If you're brand spanking new to the professional world, there are hundreds of perfectly good lists of email etiquette tips out there, reminding you to do basic things like proofread, keep it brief, and use a short, sensible subject line. This list is not one of those.

This list is for people who have been firing off emails for years, who have not only long ago banished excessive exclamation points and long-winded asks, but have even mastered the dark art of the subtle email clapback and figured out how to pack even complicated communication into a tight, five-line missive.

But even email pros sometimes make mistakes. They're not just the "reply all" disasters of the less experienced (or less cautious). Instead, they're usually errors of context, timing, or empathy, like these below, that can lead to misunderstandings, hurt feelings, or blown deals.

1. Consider the medium.

Sometimes the problem with your email is that it is an email. Given the ease of electronic communication (and the growing incidence of phone phobia), even the smartest among us often unthinkingly start tapping away at our keyboards in response to any work or interpersonal conundrum. But emotional deftness is nearly impossible over email, which makes it inappropriate for more delicate discussions.

As tech commentator Clay Shirky has said: "When you communicate with a group you only know through electronic channels, it's like having functional Asperger's Syndrome--you are very logical and rational, but emotionally brittle."

Consider, too, that you're also less likely to persuade over email. One study found that you're 34 times more likely to get a yes when you ask someone the same exact request in person. So, before you start worrying about more subtle email etiquette errors, ask yourself this big question: Should you be sending an email at all? Might a phone call or face-to-face chat be more appropriate?

2. Write with your audience in mind.

Google "email etiquette" and you'll get a million lists of dos and don'ts. What almost all of them fail to mention is that how you write your emails very much depends on the intended recipient. Overly broad rules, like "keep it formal," aren't particularly helpful when some sections of the professional world are much more relaxed. A better rule for advanced emailers is "know your audience."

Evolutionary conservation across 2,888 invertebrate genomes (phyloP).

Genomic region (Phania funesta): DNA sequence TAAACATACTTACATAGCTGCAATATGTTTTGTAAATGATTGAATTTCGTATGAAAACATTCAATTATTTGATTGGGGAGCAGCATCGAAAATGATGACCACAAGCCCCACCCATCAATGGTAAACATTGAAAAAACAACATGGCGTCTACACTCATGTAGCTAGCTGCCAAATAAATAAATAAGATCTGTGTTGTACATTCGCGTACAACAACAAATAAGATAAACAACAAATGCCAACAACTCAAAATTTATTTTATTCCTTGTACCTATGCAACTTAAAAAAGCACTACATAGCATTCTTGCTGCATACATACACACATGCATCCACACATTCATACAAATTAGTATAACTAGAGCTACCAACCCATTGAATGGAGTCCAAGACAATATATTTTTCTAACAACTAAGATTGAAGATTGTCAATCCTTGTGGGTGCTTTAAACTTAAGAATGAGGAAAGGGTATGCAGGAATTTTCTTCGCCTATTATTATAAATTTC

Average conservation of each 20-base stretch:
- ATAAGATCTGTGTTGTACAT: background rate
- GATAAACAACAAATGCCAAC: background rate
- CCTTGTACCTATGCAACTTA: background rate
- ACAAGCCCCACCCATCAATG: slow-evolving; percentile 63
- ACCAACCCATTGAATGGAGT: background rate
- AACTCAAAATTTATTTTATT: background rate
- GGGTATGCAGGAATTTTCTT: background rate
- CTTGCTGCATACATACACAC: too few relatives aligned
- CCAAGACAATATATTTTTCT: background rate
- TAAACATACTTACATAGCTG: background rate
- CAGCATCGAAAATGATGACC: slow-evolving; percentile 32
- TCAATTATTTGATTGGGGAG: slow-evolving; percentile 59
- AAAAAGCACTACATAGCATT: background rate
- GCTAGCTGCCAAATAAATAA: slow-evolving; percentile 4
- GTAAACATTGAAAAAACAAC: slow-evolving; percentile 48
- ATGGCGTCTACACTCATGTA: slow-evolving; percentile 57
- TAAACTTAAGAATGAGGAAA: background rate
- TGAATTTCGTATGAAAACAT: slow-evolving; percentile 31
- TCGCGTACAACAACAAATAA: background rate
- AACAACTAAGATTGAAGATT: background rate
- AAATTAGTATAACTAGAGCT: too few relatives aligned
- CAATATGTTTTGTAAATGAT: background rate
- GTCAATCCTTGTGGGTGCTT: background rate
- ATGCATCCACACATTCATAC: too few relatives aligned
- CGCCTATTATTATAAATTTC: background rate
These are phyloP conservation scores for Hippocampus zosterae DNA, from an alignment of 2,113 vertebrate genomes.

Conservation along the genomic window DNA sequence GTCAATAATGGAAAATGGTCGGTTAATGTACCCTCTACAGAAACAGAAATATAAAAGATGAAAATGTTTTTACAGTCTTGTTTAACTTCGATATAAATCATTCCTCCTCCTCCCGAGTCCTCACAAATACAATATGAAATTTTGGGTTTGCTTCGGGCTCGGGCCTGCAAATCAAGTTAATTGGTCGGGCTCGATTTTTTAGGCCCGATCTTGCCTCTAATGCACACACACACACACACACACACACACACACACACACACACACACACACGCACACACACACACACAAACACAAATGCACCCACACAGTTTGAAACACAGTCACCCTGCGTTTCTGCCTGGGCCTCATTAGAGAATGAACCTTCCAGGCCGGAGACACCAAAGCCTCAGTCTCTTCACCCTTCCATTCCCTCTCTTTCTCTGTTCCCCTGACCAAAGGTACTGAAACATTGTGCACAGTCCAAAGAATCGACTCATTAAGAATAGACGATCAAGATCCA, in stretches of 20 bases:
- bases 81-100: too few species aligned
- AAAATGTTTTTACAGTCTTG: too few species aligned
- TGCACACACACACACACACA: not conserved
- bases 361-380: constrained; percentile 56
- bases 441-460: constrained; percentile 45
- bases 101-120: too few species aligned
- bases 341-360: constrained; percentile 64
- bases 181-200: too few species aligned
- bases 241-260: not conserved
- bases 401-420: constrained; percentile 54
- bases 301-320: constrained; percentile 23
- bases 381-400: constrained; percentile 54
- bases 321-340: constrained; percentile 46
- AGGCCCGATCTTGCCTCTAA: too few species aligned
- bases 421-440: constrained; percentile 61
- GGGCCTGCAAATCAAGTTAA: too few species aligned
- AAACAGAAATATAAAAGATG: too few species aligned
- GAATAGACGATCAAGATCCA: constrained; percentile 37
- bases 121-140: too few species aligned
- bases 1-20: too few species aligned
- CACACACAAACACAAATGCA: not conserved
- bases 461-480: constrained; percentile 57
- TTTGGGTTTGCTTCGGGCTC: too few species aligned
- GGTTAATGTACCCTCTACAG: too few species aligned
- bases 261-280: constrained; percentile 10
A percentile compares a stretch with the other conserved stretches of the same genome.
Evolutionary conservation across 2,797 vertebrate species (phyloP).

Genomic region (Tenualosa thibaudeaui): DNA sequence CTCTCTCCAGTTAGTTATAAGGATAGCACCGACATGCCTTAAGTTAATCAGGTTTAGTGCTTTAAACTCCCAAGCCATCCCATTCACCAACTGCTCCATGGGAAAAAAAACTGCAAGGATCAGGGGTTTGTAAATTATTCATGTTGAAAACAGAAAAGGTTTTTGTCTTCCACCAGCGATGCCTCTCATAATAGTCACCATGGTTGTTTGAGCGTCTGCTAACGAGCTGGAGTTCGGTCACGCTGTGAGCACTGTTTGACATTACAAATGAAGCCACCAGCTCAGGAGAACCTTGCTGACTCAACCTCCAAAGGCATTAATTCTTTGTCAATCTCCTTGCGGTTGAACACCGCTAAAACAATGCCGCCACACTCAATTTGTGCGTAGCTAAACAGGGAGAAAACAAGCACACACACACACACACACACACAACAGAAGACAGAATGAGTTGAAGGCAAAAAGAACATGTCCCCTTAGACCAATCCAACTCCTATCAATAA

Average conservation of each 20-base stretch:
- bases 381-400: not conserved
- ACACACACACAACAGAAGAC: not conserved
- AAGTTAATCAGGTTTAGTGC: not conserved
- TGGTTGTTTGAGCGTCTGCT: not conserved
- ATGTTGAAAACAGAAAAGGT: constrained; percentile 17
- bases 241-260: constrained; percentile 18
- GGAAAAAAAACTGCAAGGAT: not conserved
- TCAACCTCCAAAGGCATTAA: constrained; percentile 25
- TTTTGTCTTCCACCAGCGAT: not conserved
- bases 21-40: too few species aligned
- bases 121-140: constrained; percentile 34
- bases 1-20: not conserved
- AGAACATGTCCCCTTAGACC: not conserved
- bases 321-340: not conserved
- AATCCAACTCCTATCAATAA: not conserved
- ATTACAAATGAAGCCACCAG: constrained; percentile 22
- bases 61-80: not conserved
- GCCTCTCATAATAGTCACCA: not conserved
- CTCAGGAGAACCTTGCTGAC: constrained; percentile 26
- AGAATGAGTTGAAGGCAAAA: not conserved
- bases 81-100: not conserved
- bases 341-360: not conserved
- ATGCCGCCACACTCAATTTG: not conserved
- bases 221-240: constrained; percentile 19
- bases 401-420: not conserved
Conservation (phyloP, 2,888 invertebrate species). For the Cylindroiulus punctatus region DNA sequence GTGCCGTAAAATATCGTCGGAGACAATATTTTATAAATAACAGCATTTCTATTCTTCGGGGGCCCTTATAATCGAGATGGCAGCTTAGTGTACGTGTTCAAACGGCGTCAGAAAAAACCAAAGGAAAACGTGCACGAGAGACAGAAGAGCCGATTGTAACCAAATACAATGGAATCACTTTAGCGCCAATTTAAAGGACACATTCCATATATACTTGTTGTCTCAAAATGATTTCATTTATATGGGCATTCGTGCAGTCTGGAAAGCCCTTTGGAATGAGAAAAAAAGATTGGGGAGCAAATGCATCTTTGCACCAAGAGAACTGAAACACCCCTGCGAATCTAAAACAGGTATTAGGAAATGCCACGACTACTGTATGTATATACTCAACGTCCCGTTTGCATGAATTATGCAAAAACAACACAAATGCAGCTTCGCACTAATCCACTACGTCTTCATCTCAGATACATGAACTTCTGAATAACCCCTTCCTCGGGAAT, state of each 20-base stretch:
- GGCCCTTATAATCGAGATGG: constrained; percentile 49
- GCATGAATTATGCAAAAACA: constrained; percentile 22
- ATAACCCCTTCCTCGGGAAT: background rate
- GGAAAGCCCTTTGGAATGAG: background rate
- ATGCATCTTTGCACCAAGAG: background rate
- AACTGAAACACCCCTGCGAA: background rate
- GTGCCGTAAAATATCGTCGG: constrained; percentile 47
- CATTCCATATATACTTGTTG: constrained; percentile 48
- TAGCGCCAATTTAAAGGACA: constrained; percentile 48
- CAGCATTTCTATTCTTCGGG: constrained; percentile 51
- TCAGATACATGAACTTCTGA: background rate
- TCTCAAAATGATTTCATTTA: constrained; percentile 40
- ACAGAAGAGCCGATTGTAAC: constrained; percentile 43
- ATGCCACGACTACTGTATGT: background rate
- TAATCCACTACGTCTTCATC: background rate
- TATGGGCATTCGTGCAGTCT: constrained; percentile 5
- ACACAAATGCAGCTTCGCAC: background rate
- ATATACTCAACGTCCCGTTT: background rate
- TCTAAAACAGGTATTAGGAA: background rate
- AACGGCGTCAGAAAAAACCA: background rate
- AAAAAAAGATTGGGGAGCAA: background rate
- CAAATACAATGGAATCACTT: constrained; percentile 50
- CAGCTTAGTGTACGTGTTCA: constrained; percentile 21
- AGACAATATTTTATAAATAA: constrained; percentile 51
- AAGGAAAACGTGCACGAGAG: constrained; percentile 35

"Our email greeting and sign-off should be consistent with the level of respect and formality of the person you're communicating with. Also, write for the person who will be reading it--if they tend to be very polite and formal, write in that language. The same goes for a receiver who tends to be more informal and relaxed," workplace expert and author Lindsey Pollak has previously told Inc.com, for example.

3. Balance productivity with politics.

Who to include in a group email is another area where common email etiquette advice often goes wrong. "Spare people's inboxes and leave off the head honchos for routine matters," these lists often instruct. Which is usually great advice. As a matter of productivity, you should aim to include the minimum number of people possible in an email.

But productivity isn't the only consideration. Politics matters, too. You may know that you didn't include that one guy because you were trying to spare his inbox, but he may take it as a sign you were intentionally sidelining him. If you have the wrong kind of boss, leaving her out of the loop, even if no action is needed on her part, will appear more like a cover-up than time-saving brilliance.

Yes, efficiency is a laudable goal, but here in the real world it needs to be balanced against people's perceptions, personalities, and sometimes irrational fears. The smartest emailers keep that in mind.

4. Ensure all introductions are double opt-in.

This one particularly applies to emailing influencers, executives, and other bigwigs. Do these super in-demand people love to meet new people who will enrich their lives and their businesses? Of course they do, but only if they agreed to sharing their much-sought-after contact details and scarce time first. That's why opt-in introductions are so essential.

Top VC Fred Wilson has explained this crucial bit of advanced email etiquette succinctly on his blog: "When introducing two people who don't know each other, ask each of them to opt-in to the introduction before making it." It's a rule he--and other ninja-level emailers--follow religiously.

5. Be careful about when you hit send.

The advantage of email is that you can send it any time that is convenient for you and they can respond whenever is convenient for them, right? Actually, no. The smartest emailers know that while the timing of an email might appear irrelevant on the surface, in many circumstances it really does matter (and not just if you're sending a marketing email and trying to catch potential customers in a receptive mood).

In many industries and offices, the unwritten code of communication is that email must be answered as soon as possible. Sending one creates an immediate demand on the recipient (even if that's just the mental energy it takes to decide to flout convention and ignore an inbox ping). That's particularly true if you're a boss emailing a subordinate or emailing someone after hours.

"Just because you've written it now doesn't mean it needs to be sent at this exact moment. Delaying the send is one of the most powerful and underutilized tools of emailing," writes Amber Rae in Fast Company. "Evaluate whether or not the message is urgent and needs to be replied to immediately. If you're cleaning up your inbox during your scheduled time, fire off the messages that are urgent and consider sending messages in the morning."

That sets up a more human emailing rhythm and a more reasonable expectation for the time scale clients or colleagues need to reply.